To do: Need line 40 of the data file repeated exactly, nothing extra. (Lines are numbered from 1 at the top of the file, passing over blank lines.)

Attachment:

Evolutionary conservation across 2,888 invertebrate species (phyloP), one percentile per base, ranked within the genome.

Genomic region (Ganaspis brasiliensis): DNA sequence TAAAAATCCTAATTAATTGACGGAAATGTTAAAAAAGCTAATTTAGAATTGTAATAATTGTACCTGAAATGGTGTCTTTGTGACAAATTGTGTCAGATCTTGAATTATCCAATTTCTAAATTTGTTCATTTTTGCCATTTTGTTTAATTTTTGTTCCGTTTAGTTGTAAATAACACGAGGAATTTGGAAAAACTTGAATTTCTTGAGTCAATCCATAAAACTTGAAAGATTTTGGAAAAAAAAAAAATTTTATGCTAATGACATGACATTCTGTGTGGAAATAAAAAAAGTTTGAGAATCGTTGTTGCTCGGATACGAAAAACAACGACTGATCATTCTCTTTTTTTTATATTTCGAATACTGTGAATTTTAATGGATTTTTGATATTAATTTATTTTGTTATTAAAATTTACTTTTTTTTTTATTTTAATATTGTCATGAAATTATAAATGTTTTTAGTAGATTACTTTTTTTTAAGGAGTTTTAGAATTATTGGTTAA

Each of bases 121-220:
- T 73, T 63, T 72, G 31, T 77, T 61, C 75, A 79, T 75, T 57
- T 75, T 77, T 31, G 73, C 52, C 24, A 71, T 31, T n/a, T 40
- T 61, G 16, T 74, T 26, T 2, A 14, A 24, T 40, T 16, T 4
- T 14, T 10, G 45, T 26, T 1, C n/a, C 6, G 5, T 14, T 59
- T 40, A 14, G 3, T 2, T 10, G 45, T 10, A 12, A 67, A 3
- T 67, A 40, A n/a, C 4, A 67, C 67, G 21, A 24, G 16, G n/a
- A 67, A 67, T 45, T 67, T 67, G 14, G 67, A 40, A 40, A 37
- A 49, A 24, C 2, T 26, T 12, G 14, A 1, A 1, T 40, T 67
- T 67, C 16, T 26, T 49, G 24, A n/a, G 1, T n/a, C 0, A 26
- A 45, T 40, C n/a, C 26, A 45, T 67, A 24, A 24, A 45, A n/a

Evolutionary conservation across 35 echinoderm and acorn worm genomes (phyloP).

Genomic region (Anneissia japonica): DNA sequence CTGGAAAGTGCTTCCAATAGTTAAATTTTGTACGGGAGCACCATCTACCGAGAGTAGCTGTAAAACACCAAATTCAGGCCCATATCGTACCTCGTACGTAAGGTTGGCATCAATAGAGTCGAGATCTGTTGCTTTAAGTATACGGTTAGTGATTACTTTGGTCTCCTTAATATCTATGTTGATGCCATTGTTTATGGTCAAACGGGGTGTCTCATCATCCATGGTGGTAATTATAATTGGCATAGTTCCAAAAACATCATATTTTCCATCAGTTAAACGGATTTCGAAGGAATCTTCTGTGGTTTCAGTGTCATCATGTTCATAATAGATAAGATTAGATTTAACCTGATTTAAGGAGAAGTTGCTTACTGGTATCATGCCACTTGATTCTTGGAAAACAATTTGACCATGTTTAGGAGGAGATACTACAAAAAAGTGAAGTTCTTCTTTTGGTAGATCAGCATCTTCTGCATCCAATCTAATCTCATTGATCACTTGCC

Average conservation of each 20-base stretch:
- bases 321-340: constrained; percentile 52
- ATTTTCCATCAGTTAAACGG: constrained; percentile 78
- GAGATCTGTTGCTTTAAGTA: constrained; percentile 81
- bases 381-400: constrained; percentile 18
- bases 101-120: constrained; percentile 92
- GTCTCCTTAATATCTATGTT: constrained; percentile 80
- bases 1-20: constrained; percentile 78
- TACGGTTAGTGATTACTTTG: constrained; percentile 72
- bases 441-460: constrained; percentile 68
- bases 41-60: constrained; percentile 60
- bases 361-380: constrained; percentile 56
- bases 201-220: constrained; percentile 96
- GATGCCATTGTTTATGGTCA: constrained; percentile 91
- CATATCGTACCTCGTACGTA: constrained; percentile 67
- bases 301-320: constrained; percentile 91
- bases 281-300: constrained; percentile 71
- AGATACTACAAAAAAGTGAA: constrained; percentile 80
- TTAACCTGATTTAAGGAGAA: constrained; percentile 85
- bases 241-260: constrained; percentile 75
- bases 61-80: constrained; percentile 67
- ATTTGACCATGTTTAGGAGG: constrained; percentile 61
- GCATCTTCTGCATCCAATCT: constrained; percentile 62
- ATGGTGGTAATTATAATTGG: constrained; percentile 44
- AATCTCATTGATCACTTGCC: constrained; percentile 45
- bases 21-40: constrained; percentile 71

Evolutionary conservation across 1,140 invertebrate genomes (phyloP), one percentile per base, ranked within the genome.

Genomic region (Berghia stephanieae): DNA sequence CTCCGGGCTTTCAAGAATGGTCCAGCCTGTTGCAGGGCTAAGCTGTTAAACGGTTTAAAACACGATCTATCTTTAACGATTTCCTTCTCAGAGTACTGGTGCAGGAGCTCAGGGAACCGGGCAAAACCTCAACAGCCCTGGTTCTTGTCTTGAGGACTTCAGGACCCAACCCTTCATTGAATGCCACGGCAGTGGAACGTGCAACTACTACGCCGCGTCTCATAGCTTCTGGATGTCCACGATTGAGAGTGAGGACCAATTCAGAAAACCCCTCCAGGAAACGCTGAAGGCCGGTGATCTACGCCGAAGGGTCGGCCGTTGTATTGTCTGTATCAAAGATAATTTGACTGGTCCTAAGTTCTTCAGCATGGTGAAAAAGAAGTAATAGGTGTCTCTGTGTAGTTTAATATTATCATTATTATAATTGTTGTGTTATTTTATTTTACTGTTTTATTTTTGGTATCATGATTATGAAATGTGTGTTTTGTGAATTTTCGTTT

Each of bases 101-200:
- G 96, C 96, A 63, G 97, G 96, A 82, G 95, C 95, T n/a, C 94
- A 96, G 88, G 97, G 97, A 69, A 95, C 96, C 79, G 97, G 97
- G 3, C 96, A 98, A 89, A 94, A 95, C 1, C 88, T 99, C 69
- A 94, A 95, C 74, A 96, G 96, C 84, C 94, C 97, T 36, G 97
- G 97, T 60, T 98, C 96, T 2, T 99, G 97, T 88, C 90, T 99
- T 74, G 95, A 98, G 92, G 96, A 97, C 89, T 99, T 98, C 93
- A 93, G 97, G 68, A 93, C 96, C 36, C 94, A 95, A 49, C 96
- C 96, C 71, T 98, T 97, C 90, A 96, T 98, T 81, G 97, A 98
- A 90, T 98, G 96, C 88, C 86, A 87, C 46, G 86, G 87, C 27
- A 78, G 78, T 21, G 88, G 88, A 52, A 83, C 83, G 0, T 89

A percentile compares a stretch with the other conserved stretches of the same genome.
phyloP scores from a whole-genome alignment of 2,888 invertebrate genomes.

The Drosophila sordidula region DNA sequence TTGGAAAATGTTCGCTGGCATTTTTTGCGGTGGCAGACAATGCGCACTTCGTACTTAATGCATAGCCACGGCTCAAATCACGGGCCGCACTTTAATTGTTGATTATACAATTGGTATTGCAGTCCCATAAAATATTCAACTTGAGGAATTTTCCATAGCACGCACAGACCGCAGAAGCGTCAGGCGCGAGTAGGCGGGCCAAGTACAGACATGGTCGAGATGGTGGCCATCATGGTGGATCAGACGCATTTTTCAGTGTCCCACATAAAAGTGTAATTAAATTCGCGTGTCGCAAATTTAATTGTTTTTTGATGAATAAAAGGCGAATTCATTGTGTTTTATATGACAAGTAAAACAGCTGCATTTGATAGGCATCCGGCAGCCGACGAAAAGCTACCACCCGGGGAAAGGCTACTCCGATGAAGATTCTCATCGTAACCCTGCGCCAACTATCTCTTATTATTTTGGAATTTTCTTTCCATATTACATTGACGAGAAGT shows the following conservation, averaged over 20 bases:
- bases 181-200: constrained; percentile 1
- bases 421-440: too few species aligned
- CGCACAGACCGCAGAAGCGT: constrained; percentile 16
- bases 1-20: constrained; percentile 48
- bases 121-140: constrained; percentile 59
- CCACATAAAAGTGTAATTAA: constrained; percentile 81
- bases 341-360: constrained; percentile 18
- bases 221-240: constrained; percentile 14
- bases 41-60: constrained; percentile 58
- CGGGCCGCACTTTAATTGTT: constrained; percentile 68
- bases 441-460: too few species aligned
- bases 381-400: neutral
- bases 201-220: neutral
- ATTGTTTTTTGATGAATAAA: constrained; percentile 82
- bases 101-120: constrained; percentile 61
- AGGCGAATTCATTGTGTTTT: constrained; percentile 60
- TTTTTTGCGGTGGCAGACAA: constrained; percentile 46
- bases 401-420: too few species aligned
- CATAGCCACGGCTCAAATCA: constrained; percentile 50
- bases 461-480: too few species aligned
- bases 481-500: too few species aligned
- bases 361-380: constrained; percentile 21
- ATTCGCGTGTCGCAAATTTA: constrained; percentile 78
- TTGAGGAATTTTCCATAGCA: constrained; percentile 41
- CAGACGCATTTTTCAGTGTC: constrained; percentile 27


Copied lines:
- AATCTCATTGATCACTTGCC: constrained; percentile 45